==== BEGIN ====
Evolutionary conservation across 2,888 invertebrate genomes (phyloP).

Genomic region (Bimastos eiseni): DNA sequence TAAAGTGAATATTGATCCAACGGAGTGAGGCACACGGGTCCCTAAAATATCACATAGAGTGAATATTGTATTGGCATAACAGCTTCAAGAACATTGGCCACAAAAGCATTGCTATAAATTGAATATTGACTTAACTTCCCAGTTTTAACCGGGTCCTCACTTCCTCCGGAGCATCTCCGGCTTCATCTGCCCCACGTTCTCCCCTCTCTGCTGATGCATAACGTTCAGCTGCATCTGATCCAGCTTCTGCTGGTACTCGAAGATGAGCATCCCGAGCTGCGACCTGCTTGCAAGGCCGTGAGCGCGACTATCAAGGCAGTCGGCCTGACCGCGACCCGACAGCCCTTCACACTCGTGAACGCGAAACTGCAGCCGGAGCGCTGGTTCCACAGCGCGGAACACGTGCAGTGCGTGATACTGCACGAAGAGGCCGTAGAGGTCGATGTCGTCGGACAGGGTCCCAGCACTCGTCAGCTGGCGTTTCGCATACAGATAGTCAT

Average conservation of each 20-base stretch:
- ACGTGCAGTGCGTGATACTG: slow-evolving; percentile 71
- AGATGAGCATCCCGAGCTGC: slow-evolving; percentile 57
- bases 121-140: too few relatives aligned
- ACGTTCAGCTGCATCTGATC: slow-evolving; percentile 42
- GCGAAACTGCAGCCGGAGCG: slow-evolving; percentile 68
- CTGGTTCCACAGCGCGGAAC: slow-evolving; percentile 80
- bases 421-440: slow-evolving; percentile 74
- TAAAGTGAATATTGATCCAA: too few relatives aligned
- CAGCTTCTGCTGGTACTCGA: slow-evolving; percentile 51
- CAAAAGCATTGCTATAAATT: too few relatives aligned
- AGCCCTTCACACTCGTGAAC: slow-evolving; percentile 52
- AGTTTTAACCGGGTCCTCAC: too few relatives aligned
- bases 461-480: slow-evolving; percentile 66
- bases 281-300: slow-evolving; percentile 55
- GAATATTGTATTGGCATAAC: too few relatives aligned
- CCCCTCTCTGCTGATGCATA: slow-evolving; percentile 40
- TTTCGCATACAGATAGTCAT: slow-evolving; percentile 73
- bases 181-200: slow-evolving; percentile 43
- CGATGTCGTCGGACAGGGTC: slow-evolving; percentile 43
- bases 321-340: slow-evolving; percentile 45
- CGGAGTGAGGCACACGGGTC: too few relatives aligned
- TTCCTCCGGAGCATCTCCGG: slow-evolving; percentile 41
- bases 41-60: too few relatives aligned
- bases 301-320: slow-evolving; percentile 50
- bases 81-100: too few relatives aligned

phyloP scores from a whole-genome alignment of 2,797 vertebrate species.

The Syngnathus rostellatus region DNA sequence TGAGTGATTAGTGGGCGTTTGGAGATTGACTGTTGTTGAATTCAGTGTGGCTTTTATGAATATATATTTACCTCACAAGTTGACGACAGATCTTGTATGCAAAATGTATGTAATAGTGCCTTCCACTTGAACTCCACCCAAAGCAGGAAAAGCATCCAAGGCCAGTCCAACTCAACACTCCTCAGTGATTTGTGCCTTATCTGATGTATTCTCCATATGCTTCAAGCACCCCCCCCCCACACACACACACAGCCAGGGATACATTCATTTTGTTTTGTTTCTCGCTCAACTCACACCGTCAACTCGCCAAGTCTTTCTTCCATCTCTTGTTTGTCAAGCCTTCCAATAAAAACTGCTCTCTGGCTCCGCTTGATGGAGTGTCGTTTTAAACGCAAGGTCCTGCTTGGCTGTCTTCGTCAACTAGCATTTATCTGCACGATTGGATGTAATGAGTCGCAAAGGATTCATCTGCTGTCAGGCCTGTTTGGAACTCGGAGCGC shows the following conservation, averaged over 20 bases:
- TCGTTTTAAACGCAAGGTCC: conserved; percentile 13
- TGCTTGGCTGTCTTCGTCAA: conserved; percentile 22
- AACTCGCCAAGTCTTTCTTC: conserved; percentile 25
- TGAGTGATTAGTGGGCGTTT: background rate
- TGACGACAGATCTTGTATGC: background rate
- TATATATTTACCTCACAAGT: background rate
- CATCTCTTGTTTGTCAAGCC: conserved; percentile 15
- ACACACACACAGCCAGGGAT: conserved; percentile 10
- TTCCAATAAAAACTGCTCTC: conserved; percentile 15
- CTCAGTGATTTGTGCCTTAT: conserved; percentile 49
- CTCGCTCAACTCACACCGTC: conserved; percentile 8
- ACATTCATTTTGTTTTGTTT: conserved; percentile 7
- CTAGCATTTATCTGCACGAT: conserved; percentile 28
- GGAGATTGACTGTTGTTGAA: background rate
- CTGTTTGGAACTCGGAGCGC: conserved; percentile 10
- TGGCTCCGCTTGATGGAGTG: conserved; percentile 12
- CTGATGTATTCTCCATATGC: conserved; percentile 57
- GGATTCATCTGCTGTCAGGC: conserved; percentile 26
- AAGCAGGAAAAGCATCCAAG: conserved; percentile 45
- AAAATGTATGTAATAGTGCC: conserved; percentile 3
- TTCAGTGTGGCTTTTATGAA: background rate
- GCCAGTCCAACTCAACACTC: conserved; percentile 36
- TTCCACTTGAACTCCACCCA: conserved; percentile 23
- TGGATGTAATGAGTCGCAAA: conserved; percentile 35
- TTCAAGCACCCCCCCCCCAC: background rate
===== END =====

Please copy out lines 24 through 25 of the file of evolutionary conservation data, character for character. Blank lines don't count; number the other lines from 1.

- CGGAGTGAGGCACACGGGTC: too few relatives aligned
- TTCCTCCGGAGCATCTCCGG: slow-evolving; percentile 41